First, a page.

FIG. 3 illustrates a generalized algorithm for computing the orientation of an image source device with respect to a map of the neighborhood surrounding the image source device position at the time of image sourcing.

FIGS. 4 4 a and 4 b depict two specimens of composite images created from two images taken from the same perspective at different times.

    • 4 c illustrates the composite images reveals an image taken at one time in the context of an image taken at a different time.
    • 4 e through 4 i inclusive illustrates thru-view window in various combinations of foreground and background selection.

FIG. 5 depicts data structures useful for displaying registerable images taken at the same or different times.

FIG. 6 depicts a generalized data structure useful to contain images and related image data from multiple imaging locations, and from multiple imaging times.


Although the discussion of the preferred embodiment and the accompanying figures may use the word “camera” or related terms, it is intended that “camera” and related terms mean any image sourcing device, that is to say, any device capable of imaging some aspect of interest, whether operable on visible light, non-visible radiation, temperature, bio-mass sensor, or any other image-able feature amenable to an image sourcing device. Although general in teaching, the invention herein described is useful in conjunction with that described in U.S. patent application Ser. No. 10/811,019 filed Mar. 26, 2004 entitled “System for Accurately Repositioning Imaging Devices”.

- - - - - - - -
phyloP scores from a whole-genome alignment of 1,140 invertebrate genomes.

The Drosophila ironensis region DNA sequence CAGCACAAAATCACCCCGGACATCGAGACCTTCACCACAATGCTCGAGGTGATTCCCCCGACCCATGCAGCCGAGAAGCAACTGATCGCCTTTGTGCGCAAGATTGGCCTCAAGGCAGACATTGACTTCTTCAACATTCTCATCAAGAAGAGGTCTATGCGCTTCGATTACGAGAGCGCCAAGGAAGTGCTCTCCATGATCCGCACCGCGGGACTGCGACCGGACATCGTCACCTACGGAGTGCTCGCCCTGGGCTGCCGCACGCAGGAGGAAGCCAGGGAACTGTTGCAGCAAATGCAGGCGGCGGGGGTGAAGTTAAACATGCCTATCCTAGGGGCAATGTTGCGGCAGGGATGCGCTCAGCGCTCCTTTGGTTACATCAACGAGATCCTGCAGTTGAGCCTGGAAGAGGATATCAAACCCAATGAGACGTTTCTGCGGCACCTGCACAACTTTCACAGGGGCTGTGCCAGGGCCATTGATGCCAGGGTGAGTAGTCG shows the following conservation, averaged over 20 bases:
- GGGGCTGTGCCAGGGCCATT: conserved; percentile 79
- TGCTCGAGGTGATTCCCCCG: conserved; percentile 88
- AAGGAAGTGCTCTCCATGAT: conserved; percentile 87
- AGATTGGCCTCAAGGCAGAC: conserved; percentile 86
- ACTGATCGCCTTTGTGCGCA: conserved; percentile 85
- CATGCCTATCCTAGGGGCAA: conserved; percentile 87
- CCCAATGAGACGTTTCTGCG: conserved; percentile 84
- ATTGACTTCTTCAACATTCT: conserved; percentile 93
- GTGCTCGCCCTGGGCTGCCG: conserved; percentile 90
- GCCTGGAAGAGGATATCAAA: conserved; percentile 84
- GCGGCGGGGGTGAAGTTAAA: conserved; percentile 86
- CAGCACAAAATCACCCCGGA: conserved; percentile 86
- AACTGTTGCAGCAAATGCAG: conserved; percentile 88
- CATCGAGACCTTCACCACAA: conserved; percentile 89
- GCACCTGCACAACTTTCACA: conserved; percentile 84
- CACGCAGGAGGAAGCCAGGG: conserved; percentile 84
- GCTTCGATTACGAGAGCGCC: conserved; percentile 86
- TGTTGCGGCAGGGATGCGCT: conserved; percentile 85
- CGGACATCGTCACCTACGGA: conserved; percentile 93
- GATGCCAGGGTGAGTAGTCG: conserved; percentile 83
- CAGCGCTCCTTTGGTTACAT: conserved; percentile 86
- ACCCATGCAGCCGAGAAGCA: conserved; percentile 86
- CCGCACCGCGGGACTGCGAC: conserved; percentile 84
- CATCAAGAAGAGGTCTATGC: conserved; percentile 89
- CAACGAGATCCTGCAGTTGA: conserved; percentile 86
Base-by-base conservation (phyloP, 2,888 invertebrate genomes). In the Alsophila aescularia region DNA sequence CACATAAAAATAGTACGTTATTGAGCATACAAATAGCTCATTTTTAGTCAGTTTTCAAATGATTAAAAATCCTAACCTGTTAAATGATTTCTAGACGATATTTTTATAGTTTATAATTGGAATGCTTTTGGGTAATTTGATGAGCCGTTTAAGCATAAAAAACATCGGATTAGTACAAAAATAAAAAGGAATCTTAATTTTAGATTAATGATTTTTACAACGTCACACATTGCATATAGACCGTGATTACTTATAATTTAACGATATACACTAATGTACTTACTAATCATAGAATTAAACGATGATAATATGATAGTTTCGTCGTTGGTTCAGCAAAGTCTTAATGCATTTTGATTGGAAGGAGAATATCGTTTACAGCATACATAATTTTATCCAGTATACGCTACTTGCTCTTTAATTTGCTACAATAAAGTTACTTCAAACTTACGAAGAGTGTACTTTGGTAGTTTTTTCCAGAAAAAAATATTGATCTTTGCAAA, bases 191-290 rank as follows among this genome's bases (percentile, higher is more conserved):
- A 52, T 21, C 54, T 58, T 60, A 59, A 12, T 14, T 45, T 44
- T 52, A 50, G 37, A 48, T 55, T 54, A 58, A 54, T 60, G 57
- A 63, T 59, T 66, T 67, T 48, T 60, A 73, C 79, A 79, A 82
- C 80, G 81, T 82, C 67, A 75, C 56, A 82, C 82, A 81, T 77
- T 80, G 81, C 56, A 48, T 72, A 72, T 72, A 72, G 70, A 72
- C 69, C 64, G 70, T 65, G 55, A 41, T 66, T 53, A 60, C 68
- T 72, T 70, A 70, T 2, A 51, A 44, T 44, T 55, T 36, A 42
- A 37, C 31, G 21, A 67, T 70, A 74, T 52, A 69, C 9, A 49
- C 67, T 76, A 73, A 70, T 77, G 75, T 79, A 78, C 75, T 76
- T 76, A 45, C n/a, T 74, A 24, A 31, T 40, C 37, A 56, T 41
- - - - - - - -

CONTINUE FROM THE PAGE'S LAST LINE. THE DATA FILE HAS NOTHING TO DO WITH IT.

Referring to FIG. 1, an exemplar screen of the user display interface illustrates one embodiment of the present invention. The user interface display 100 (also referred to herein as a dynamic display) provides two areas: the image display area 102 and the information and control area 104. The information and control area 104 displays, among other data, the date 120 on which the Image 116 selected for viewing by the user was created. The image display area 102 provides a map M of the area around the Image 116. A map M is selected from the control area, and in the example discussed here, the map is a construction blueprint. All available maps may be selected from the control area. The orientation of the Image 116 in relation to the map M of the image display area 102 is shown by the image-locator 108. The image-locator 108 is centered at the camera station 112. The camera station 112 represents the position relative to other objects represented on the map M at which the camera was physically located at the time the Image 116 was created. Other camera stations 106 are shown on the map M. These other camera stations 106 have no corresponding images shown on the user interface display 100. The zone of focus 110 shows the orientation and field of view of the camera lens associated with creation of the Image 116. The reference feature 114 is a feature displayed on the map M that provides a reference for the orientation of the camera station 112 and the zone of focus 110. Markers 118 on the reference feature 114 are captured by the camera located at camera station 112. The known physical locations of markers 118 can be used to calculate the orientation of the imaging device located at camera station 112 relative to the reference feature 114. The location of Marker 122 is shown on the map M as a cross 124. The dashed line linking the Marker 122 and the cross 124 indicates a correspondence that is used to orient the image-locator 108 on the map M. The calculations required to determine the proper orientation of the image-locator 108 are detailed in FIG. 3. FIGS. 1 b through 1 e, inclusive illustrate how the selection of a camera station 112, (from among available camera stations 106) and the corresponding zone of focus 110 causes the display of the image 116 to change. For example, in FIG. 1 b, camera station 112, and zone of focus 110 displays the selected view 116 acquired when the camera was at that camera station and oriented according to that zone of focus 110. In FIG. 1 c, the zone of focus 110 has shifted clockwise, and the image 116 is an image captured when the camera was oriented accordingly at camera station 112. FIG. 1 d and 1 e respectively depict a different camera station 112 and two images 1 d 116 and 1 e 116 each taken from a different zone of focus (1 d 110 and 1 e 110) when the camera was at that camera station and oriented accordingly. The image 1 d 116 and 1 e 116 display the captured image taken from that camera station 112 and oriented accordingly. Thus, it can be appreciated that the neighborhood of the camera station may be viewed by selecting each of the zones of focus and, depending only on the number of available images obtained, a substantially 360 degree view of the images taken from any camera station may be viewed.